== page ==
You may think that technologies like AI and the Internet of Things (IoT) are in an experimental phase, but governments around the world are already using them to make life better for the people they serve. I recently recorded a podcast with some colleagues who are working on exciting technology projects. If you want to hear how government bodies are taking manageable steps to transform how they work in 2019 and beyond, you’ll want to check it out.
Transformational technologies are already here
We’re inundated with data. Every second, our digital systems create new data points from transactions, tax payments, and citizen service requests, or collect information from sensors in our physical networks like weather data or transportation information. AI tools can automatically analyze that data, combine it with other data sources, and help people surface insight more quickly—letting governments make faster and smarter decisions.
And thanks to advances in processing power, AI has become more capable and accessible. Private and public sector organizations of all sizes can now begin using AI at a fraction of what it would have cost them ten—or even five—years ago.
However, as you’ll hear in the podcast, very few governments understand the full capabilities of AI, how it works, and how they can apply it to their jurisdictions. Getting started is the biggest hurdle.
Some administrations remain cautious
Despite the rapid advances in technology, governments, as ever, have been slow to adopt it. One reason for this is caution around data privacy, but another is the naturally conservative nature of large governmental organizations. Britt Oldenburg, a Microsoft public sector lead based in Toronto, told me that with scrutiny on budgets, governments prefer to see technologies tried and tested before they’re ready to spend public funds on pilot projects.
Also, many governments are still running on IT systems that are 20, 30—sometimes 50—years old. Integrating new, agile, cloud-based approaches is not as simple as flipping a switch. Brian Debel, who helps public-sector organizations in Denmark with their digital transformations, foresees a transition period where hybrid solutions will be the norm.
Data privacy a top concern for citizens, governments
People are becoming more aware of how much data they share, and how organizations collect, use, and store that data. Governments, by extension, are understandably cautious about mining their own citizens’ information—regardless of the intended outcome.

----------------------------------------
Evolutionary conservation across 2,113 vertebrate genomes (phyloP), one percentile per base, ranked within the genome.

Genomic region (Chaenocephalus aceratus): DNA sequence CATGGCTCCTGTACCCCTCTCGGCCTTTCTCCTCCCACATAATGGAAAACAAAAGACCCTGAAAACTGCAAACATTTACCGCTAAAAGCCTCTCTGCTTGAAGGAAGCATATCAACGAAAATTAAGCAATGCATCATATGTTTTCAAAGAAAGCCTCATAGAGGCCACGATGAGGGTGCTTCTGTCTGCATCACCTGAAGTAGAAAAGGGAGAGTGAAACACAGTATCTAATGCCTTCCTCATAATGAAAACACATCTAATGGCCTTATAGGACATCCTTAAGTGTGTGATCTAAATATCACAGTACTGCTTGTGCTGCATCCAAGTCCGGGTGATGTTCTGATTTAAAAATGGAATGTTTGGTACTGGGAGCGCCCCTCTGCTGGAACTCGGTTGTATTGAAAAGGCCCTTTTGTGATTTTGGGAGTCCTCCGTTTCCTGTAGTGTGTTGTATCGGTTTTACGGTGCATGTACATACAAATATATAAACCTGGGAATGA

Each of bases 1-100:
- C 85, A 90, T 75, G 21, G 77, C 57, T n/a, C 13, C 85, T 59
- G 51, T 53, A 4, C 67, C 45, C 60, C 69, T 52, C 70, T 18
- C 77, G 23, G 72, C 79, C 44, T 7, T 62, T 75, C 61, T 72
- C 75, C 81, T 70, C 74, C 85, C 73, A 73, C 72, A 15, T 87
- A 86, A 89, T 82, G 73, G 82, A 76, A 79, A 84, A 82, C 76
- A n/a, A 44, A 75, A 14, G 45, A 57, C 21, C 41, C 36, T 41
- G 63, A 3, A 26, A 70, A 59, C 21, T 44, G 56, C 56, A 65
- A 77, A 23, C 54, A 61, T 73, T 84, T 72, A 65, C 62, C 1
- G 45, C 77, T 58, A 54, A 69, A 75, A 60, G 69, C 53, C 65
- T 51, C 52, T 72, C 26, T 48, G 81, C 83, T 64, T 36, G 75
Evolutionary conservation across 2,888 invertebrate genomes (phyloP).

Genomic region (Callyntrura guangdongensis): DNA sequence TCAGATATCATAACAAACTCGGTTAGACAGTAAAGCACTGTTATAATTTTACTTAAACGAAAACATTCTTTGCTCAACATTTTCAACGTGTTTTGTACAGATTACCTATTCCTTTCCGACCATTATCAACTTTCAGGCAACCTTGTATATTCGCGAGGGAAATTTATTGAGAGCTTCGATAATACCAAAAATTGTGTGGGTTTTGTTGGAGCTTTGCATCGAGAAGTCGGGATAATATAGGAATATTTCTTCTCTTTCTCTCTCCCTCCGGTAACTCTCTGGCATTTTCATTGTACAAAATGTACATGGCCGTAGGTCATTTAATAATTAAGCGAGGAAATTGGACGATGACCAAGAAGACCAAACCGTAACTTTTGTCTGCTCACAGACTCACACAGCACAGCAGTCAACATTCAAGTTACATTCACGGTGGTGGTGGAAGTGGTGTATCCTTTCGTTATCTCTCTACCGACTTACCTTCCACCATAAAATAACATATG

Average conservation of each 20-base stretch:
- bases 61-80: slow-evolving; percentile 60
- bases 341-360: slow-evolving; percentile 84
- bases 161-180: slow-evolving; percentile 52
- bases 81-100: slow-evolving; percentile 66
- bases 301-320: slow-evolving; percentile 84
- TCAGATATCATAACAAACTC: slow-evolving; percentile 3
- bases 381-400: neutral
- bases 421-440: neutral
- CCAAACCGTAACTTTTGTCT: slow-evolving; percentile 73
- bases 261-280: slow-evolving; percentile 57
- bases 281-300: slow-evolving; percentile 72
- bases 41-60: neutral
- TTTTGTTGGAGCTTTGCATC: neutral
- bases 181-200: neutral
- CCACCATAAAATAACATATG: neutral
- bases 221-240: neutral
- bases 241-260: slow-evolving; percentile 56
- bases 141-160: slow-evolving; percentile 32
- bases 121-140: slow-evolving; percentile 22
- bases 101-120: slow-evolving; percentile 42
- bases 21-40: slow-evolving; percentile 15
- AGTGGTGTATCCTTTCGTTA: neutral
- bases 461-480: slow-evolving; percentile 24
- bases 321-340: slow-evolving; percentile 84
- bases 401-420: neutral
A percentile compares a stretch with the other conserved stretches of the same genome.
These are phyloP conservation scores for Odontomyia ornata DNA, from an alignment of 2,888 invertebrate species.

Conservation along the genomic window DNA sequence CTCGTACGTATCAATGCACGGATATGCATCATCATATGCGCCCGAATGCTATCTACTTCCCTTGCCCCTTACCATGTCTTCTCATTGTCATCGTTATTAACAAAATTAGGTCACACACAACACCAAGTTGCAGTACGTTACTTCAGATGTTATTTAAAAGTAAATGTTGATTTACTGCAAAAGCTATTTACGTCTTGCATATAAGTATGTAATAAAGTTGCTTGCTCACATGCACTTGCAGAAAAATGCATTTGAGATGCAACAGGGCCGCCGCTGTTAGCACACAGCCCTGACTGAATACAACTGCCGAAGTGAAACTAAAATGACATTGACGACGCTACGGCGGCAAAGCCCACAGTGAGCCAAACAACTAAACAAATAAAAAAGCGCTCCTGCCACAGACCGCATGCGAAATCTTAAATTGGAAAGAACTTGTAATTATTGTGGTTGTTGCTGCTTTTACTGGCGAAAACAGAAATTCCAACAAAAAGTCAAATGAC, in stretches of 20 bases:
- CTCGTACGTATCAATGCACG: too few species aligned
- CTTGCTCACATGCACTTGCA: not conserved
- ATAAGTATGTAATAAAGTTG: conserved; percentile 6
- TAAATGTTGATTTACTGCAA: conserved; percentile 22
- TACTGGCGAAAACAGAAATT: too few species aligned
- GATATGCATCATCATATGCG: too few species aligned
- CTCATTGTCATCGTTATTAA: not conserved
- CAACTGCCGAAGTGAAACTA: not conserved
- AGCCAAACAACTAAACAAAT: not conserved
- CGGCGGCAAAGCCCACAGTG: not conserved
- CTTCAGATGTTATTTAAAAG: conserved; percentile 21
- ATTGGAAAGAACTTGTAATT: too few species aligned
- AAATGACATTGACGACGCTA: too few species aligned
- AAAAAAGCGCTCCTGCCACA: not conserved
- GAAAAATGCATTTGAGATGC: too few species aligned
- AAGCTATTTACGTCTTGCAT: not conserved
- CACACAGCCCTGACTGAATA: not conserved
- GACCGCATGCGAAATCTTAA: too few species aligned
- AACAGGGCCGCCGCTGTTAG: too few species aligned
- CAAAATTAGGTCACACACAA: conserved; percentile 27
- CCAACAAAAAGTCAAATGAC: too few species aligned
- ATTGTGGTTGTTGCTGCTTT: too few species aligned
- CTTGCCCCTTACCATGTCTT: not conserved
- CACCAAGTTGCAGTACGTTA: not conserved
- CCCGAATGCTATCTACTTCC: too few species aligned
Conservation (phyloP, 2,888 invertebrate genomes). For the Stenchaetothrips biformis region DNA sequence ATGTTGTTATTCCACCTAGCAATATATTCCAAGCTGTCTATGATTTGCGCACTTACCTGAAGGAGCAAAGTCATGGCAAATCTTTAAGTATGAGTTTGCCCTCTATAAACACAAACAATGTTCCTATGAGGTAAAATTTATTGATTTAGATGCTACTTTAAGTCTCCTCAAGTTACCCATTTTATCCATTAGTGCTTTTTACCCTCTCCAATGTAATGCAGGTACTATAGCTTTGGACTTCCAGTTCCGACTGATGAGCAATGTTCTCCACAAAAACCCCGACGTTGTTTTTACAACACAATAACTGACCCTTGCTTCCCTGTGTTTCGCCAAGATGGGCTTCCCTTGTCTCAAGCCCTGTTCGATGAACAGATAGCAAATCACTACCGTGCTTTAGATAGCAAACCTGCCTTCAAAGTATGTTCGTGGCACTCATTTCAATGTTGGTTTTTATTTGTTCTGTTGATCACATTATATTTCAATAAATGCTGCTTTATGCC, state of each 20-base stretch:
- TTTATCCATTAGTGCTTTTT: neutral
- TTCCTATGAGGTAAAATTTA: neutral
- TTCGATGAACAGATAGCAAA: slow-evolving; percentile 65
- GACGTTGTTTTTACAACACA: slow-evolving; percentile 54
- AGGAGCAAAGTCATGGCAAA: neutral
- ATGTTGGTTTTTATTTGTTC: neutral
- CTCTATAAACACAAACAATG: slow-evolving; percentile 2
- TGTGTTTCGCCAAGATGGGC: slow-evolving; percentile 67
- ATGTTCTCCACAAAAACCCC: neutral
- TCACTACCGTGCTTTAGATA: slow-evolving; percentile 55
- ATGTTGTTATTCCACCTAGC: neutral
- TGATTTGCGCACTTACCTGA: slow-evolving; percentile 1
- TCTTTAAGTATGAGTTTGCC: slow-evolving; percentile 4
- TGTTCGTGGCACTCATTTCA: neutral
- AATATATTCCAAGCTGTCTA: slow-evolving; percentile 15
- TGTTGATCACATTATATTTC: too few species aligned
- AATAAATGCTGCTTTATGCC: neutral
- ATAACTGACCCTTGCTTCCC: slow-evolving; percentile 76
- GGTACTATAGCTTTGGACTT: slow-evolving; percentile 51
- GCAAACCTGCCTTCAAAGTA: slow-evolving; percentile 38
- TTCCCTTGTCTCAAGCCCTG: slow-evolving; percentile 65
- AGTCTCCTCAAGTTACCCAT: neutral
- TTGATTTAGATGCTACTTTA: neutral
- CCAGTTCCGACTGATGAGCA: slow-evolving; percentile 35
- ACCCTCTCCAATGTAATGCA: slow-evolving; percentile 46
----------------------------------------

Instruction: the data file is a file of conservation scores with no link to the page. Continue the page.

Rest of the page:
In the podcast, Microsoft Customer Success Manager Spencer Stern talks about the importance of good data governance. Spencer works across the Midwest with government agencies and says that governments should place greater emphasis on transparency and privacy than their business counterparts.
How government agencies can get started with AI and the IoT
Given the potential barriers above, where can governments find a quick win with AI? The answer, according to our experts on the podcast, is to start with data that’s already in the public domain, like FAQs on government websites. Building a chatbot (with an easy-to-use framework) to serve that information back to citizens is a solid first step. This provides an automated interface for common questions—it could be programmed to handle simple transactions like applying for pet licenses or booking garbage collection.
This type of project will reduce the cost of processing these requests and provide faster service. Importantly, it can also build trust with the communities who use government services and help governments understand how to tackle larger AI initiatives. For example, one project might provide digital integration of transportation networks, where cars send data on traffic conditions via the IoT, which is then analyzed centrally and used to control traffic lights to allow ambulances to pass.
To borrow a baseball analogy from the podcast, we’re in the third inning of a nine-inning game. It’s not too late for governments to step up to the plate when it comes to AI and the IoT.
Listen to our podcast to find out more about how governments are using intelligent technologies to improve public services.